A famous maker of Kentucky bourbon says a multimillion-dollar expansion of its distillery might proceed now that state lawmakers voted on March 9 to kill plans for a 6 percent retail sales tax on alcoholic beverages.
Maker’s Mark had planned a $35 million expansion of its distillery in Loretto, Kentucky. On February 16, the firm’s president, Bill Samuels Jr., told state lawmakers executives at the parent company were considering killing the expansion because of the retail sales tax proposal. Liquor is now untaxed at the retail level in Kentucky.
Lawmakers on March 9 instead voted to increase from 9 to 11 percent the wholesale tax on beer, wine, and distilled spirts. The effect will be to increase the price “just a couple of cents a bottle,” according to Chris Swonger, vice president of government affairs at Allied Domecq Spirits, USA, which owns Maker’s Mark.
“We were much happier with the wholesale tax than we would have been with a 6 percent retail tax,” Swonger said. “Kentucky is the home of bourbon. We found it hard to swallow a punitive tax like that.”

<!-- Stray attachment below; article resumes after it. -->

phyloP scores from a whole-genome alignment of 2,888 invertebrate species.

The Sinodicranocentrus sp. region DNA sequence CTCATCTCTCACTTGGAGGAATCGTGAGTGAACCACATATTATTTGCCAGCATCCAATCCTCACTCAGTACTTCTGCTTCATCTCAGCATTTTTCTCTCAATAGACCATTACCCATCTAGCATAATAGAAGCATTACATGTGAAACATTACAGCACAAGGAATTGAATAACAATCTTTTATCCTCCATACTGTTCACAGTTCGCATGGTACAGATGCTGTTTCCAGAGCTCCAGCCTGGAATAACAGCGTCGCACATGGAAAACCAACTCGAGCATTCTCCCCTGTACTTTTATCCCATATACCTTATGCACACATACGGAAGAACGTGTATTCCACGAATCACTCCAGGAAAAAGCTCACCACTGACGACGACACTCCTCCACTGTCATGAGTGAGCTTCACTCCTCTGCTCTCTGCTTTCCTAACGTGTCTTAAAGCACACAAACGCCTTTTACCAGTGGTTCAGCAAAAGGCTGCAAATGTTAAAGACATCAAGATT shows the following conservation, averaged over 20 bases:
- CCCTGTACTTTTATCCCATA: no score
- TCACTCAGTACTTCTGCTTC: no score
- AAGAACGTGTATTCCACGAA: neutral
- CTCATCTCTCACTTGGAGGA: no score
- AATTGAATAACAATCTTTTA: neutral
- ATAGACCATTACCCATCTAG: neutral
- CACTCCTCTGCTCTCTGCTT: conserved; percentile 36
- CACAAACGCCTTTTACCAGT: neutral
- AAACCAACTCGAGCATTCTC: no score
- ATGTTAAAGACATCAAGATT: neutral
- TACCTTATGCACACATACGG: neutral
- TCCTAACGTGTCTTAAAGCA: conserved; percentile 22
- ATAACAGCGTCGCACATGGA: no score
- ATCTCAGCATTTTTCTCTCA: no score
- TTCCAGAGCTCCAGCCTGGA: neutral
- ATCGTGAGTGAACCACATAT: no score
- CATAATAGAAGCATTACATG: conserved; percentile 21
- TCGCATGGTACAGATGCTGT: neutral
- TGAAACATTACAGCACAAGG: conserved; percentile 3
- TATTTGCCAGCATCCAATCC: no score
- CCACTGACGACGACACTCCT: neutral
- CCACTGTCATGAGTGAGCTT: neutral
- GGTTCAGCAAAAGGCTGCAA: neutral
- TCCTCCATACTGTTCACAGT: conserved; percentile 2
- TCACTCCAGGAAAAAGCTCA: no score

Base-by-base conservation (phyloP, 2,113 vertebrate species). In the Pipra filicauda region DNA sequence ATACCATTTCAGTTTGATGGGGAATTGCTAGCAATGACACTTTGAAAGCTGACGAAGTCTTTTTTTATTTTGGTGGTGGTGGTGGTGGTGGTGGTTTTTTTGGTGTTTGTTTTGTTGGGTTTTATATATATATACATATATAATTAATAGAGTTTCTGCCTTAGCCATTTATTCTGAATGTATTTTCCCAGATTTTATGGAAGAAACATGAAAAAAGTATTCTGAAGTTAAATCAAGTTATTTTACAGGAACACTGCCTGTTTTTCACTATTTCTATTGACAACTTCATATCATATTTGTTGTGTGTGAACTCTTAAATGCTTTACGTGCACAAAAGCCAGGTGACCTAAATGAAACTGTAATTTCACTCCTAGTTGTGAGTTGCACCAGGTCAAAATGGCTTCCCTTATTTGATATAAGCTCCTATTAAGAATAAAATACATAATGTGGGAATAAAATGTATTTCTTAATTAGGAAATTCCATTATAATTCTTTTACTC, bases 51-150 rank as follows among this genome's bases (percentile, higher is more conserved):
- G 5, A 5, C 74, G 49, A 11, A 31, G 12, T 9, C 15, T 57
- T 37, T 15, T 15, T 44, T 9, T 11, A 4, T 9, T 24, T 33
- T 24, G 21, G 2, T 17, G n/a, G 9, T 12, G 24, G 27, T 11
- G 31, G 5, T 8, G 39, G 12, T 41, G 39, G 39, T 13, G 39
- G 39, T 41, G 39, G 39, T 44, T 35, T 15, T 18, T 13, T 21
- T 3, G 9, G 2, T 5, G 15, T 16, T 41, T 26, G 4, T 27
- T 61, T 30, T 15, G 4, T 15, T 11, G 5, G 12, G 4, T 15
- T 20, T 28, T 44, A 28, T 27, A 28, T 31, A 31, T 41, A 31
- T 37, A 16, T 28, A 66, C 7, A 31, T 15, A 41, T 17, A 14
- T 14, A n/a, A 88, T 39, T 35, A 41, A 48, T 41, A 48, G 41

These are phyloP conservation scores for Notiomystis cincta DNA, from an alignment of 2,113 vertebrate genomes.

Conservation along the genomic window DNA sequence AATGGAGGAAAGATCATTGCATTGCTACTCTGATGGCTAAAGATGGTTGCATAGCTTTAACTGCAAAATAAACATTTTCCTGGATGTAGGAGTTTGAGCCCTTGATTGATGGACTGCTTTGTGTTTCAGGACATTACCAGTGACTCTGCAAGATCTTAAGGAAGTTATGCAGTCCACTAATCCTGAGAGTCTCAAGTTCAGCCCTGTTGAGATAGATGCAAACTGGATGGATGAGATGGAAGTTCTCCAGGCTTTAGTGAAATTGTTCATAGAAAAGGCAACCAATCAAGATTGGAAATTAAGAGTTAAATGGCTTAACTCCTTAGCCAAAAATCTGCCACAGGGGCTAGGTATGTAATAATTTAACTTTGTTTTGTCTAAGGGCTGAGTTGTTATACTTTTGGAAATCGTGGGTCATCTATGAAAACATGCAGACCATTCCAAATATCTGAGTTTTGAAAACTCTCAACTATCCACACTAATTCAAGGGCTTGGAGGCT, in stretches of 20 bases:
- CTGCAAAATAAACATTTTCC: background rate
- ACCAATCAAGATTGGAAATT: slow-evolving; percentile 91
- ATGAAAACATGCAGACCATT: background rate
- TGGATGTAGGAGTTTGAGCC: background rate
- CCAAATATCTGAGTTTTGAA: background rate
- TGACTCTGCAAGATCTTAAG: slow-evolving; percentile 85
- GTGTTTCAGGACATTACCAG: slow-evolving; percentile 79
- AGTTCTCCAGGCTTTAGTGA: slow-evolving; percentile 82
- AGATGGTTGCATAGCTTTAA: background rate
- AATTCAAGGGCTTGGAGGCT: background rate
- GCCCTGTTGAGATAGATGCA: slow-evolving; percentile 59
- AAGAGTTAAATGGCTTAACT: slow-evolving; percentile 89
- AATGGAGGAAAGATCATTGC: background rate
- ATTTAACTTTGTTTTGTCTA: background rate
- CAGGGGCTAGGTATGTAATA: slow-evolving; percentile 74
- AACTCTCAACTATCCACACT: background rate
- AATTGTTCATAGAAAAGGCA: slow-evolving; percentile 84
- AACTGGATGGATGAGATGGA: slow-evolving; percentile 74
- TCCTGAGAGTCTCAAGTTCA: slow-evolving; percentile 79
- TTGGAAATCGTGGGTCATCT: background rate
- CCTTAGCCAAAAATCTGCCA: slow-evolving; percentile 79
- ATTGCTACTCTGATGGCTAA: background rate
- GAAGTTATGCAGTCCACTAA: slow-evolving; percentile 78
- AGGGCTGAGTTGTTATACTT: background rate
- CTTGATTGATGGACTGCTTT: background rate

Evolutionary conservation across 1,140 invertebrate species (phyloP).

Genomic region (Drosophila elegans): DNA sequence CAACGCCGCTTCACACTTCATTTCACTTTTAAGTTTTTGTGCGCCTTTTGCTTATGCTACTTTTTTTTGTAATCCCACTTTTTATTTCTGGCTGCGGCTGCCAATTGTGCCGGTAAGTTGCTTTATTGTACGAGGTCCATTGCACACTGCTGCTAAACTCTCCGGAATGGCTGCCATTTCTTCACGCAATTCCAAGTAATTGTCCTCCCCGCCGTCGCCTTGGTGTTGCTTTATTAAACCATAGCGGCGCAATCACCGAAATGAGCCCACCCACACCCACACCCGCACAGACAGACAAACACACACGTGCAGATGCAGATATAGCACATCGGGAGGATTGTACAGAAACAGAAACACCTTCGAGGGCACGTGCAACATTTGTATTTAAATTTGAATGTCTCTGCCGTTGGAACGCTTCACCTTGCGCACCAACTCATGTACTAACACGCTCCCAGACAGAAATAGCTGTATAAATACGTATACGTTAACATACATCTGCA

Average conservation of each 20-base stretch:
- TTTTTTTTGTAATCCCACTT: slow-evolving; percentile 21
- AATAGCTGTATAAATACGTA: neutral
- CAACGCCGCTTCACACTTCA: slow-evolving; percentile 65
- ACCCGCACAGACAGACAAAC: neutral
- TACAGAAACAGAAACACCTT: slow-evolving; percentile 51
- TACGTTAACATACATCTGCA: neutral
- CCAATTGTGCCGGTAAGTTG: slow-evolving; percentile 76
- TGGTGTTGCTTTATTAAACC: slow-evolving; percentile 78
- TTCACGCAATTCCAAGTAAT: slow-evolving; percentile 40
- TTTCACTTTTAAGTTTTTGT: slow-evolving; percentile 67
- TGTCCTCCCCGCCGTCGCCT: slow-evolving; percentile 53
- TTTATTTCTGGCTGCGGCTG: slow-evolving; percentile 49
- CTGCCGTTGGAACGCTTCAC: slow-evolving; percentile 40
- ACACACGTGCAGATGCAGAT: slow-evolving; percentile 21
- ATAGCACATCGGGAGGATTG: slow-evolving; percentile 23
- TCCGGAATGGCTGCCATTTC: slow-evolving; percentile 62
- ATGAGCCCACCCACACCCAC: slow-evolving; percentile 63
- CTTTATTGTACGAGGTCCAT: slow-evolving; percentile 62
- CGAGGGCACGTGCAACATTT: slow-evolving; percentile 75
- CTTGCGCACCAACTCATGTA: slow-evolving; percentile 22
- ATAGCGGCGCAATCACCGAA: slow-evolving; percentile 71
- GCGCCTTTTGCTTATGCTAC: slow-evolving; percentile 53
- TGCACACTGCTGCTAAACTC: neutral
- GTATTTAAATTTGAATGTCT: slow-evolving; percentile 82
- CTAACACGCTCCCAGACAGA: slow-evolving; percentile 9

Corporate, Personal Taxes Cut
The increase in the wholesale liquor tax was one of several tax changes Kentucky lawmakers made. They also
- raised the cigarette tax from 3 cents to 30 cents a pack;
- lowered corporate taxes from 8.25 percent to 7 percent in 2006 and 6 percent in 2007;
- cut the personal income tax by 2/10ths of 1 percent; and
- eliminated the income tax for those living below the federal poverty level.
Full Effect Unknown
Gov. Ernie Fletcher (R) said the mix of tax increases and cuts will be revenue-neutral, but tax watchdog groups are analyzing the package to determine the full impact.
Aaron Morris, fiscal policy analyst at the Bluegrass Institute, said it’s difficult to say who is correct.
“People on the right are saying it will be revenue positive. People on the left say it will be revenue negative,” Morris said. “It will probably be positive in that the state will bring in more money next year, but in my opinion we will get more growth, more jobs, and more employers. As long as the growth of tax revenue doesn’t exceed the growth of income, that’s okay. You don’t want the government to take up a larger share of the economy.”
Steve Stanek ([email protected]) is managing editor of Budget & Tax News.